According to professor of physics, Z. Valy Vardeny, an electron's spin-rather than its electrical charge-may be the key to unlocking cheaper and faster electronics and computers. Then it's only a matter of time before his organic spin valves will be widely available.
Present Position: Professor of Physics, University of Utah
Degrees: B.S., Ph.D. in physics, Technion (Israel Institute of Technology)
What are you trying to accomplish in your research? We are trying to build the first spin valves-at room temperature-from organic semiconductors.
What is "spintronics"? It's a buzz word meaning electronics based on the spin of electrons. Whereas computer memory stores data as zeroes and ones, spintronics stores data when electrons' spin (the angular momentum of a particle) is aligned all up or all down; think of it like a compass needle, pointing up or down. When a magnetic field in a device forces the electrons' spins to point all up or all down, it changes the resistance, enabling the device to control the flow of electrical current like a valve.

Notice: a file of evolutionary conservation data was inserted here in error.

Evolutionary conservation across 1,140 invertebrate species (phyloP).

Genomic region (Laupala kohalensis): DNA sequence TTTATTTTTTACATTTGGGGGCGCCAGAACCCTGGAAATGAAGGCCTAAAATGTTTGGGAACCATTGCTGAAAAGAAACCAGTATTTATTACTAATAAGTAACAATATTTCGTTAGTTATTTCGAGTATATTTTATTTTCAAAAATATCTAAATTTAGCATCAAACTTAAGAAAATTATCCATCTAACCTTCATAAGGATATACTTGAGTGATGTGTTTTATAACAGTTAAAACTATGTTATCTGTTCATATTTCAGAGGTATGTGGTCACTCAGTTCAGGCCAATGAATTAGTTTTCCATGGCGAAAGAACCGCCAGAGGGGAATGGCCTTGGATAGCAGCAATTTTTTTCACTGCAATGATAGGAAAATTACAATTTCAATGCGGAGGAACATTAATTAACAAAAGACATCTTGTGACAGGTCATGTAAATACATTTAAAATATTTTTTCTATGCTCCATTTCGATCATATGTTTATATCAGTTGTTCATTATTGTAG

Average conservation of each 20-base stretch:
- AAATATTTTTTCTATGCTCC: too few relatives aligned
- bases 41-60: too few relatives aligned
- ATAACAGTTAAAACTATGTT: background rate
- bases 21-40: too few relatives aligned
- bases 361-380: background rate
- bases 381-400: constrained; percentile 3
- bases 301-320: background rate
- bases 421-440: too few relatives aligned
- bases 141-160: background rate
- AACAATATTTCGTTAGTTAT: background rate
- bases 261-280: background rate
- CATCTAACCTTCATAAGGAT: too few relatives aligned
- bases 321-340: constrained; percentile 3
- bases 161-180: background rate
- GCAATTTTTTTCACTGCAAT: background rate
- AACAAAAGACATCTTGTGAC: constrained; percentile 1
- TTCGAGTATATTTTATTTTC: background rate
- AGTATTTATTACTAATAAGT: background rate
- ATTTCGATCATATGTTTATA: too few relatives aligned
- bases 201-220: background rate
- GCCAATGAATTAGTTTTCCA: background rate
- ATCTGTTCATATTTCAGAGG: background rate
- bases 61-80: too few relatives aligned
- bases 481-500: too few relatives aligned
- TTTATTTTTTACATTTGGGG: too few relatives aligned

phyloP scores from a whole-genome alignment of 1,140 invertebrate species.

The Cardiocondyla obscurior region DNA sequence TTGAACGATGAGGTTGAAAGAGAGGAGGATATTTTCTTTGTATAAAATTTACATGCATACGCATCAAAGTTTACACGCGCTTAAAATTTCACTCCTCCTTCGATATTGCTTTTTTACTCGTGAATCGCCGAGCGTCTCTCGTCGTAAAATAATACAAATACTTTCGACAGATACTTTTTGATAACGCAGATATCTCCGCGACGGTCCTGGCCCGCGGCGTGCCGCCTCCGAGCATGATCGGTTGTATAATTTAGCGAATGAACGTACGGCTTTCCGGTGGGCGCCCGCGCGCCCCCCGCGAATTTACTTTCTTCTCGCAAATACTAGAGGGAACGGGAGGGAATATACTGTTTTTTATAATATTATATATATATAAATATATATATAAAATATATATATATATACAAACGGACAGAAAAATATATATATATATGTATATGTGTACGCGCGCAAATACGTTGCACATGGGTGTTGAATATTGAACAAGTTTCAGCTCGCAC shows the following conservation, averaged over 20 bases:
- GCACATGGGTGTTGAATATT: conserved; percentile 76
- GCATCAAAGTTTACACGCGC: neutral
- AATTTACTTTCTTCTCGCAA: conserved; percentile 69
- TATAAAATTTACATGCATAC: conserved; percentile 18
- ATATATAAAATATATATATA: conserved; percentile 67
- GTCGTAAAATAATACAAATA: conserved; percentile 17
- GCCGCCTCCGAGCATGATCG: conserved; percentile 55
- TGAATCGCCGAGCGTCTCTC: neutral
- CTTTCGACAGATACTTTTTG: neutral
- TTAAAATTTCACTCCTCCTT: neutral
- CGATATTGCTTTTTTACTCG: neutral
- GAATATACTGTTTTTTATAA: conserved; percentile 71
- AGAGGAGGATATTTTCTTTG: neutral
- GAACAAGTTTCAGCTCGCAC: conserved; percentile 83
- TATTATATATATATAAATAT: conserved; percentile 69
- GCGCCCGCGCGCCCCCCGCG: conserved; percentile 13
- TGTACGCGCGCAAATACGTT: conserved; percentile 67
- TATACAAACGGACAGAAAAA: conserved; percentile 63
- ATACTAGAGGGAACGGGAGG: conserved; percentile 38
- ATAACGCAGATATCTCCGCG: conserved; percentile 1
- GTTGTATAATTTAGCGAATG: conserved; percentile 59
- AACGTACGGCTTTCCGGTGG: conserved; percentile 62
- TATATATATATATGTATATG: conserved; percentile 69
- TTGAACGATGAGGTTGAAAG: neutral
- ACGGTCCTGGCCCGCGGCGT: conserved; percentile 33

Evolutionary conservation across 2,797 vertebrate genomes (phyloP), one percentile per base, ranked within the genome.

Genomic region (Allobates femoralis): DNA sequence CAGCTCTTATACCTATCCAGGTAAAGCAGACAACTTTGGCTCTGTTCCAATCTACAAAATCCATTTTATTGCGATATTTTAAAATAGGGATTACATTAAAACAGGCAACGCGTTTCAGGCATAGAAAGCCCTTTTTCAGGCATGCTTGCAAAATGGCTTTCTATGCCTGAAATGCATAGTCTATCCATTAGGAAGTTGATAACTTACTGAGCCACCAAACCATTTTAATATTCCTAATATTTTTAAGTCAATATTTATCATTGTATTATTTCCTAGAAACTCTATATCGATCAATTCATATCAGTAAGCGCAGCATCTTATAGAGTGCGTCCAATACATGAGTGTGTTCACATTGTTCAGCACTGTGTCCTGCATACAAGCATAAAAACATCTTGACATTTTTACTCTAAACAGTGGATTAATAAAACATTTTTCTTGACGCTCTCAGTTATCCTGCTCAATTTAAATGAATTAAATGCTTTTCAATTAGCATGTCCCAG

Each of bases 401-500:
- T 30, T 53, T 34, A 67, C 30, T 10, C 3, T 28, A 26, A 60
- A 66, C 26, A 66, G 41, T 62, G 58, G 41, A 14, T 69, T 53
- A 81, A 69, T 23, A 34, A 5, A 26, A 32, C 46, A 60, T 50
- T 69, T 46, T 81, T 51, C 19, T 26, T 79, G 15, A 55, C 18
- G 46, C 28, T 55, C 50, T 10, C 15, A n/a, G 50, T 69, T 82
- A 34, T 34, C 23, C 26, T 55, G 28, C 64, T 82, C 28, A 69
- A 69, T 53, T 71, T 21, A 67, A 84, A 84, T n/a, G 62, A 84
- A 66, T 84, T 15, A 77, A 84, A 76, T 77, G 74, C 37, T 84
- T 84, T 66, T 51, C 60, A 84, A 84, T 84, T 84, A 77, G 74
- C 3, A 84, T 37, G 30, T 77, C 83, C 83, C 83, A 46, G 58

Where do organic semiconductors fit in? Semiconductors allow devices to emit light or carry electrons. Conventional semiconductors must be fabricated at high temperatures; organic semiconductor films and devices, though, can be fabricated at room temperature, which is more efficient. We used an organic semiconductor sandwiched between two ferromagnetic electrodes to make a three-layer organic spin valve. The two electrodes inject electrons with a particular spin direction into the semiconductor, which causes a change in electrical current when a magnetic field is applied.
Why might spintronics replace electronics in some cases? There is no "memory" attached to the electrical current. Spintronics is the only way to have electrical current "remember" how it was created. So this property can be written or read by a spin valve, and be used to create a memory chip.